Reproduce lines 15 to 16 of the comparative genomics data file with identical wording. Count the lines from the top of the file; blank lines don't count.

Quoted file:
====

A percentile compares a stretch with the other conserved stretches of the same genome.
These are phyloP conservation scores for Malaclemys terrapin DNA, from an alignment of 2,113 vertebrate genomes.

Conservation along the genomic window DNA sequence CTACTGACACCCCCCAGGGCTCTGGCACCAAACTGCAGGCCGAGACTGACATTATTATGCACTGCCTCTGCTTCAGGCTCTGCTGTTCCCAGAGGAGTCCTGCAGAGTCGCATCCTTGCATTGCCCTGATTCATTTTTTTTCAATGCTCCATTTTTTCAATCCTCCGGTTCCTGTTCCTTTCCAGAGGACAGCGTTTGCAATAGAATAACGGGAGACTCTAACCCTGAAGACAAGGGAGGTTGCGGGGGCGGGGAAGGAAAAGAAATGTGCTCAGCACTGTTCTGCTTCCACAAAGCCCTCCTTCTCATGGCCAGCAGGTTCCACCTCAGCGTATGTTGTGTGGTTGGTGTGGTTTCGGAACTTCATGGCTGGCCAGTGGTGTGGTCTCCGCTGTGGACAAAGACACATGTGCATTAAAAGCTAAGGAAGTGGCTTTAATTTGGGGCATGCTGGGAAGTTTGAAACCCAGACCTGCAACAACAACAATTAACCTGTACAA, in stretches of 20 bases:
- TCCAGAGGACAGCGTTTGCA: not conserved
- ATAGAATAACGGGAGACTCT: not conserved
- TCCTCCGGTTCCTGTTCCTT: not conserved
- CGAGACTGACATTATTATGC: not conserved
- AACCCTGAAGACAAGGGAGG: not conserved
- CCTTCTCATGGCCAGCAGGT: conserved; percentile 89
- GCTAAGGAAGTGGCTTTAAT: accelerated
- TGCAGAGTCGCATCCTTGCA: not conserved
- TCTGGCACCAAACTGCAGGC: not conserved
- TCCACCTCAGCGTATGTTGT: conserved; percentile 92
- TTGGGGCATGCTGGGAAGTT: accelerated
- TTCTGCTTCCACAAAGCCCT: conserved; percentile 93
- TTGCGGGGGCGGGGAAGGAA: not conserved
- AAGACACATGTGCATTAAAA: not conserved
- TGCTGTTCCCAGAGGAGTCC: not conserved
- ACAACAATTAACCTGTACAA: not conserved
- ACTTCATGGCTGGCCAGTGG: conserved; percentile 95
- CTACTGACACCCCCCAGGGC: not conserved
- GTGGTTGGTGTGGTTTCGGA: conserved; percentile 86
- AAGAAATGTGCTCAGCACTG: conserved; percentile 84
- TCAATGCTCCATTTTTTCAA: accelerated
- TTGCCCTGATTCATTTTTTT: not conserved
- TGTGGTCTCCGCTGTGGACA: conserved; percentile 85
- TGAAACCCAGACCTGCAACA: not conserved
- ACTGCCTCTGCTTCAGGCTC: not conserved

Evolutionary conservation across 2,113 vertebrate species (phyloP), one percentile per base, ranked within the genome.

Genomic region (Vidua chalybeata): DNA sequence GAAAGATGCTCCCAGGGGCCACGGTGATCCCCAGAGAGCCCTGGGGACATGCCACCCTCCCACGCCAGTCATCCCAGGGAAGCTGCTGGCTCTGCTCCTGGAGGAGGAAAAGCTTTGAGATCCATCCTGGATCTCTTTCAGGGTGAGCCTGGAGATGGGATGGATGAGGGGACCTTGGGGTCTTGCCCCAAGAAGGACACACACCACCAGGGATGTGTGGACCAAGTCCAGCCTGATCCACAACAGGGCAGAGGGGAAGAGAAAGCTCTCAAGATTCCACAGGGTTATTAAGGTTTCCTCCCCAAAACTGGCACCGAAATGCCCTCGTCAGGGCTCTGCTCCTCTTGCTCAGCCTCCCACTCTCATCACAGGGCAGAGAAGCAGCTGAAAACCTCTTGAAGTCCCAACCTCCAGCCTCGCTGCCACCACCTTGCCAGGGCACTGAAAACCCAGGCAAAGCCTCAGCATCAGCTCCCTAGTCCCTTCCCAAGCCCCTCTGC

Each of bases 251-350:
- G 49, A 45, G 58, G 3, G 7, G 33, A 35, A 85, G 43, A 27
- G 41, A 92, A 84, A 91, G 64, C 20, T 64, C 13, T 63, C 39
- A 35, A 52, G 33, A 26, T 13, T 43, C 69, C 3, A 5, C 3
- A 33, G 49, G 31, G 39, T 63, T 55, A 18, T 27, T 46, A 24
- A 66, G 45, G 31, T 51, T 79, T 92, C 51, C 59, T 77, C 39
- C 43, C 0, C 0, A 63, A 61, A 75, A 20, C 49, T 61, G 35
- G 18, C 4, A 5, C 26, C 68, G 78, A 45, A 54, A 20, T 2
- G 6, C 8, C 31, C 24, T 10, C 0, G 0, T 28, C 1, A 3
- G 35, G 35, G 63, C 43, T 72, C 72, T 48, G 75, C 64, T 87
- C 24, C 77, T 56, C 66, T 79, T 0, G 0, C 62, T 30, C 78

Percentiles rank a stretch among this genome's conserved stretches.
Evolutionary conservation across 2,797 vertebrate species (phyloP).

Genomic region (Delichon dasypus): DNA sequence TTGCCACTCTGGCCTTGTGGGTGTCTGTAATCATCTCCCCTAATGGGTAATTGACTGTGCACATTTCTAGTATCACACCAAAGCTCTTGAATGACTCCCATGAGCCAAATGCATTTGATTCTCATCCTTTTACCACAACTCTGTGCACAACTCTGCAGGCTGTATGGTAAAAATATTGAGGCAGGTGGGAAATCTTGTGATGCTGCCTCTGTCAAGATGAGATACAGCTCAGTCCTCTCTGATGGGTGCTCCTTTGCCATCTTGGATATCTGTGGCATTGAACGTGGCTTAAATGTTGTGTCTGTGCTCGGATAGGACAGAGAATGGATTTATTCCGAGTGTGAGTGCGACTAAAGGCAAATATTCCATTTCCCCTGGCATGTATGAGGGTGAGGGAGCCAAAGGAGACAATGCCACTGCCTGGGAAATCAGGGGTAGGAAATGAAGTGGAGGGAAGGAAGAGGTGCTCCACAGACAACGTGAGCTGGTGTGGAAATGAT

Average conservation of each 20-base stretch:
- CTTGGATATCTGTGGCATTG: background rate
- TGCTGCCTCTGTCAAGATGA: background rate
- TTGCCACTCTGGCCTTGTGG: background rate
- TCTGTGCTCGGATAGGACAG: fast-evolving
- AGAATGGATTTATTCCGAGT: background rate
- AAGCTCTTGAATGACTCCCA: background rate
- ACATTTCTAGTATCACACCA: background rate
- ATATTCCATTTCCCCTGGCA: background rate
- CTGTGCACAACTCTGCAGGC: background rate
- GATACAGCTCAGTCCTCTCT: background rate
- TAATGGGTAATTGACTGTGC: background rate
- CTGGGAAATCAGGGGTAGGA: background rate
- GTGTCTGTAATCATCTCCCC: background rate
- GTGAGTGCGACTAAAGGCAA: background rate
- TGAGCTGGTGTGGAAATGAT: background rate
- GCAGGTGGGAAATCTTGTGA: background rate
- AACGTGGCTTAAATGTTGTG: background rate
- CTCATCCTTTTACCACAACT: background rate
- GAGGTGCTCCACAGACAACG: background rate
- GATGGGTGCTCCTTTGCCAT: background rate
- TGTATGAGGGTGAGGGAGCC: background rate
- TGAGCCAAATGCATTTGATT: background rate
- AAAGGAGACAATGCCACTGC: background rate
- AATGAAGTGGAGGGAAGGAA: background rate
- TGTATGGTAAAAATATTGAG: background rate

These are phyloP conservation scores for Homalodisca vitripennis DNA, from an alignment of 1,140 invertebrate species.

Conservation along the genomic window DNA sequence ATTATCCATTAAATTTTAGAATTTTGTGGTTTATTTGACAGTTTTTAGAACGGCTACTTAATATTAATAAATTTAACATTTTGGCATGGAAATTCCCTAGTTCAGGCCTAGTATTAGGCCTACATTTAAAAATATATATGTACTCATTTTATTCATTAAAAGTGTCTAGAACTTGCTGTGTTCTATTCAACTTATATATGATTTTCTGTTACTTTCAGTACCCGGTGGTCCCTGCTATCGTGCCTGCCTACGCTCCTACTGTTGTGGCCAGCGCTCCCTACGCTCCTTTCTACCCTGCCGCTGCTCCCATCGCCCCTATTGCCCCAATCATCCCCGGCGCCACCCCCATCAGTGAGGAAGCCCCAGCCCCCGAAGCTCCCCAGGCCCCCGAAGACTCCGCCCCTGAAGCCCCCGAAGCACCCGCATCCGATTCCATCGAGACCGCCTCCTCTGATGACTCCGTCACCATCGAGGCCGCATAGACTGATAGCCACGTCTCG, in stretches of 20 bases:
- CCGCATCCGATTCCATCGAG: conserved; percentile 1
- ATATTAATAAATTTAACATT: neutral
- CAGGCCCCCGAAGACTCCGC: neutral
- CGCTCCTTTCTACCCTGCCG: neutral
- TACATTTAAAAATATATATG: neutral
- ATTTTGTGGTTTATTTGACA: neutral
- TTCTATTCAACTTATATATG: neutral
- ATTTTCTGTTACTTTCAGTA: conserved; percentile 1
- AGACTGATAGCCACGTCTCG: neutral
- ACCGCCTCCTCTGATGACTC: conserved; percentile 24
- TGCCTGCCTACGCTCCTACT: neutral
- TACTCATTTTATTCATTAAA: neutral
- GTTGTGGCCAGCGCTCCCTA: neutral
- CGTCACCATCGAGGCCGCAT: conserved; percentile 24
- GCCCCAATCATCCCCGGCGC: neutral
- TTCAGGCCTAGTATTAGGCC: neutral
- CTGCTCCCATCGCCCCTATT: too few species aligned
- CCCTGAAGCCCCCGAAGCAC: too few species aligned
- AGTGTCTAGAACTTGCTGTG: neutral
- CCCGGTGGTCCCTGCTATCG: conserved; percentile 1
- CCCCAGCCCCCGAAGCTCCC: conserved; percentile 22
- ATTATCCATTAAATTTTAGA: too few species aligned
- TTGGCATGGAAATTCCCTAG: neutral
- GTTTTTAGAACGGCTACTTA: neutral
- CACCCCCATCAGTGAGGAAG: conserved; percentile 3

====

- TTCTGCTTCCACAAAGCCCT: conserved; percentile 93
- TTGCGGGGGCGGGGAAGGAA: not conserved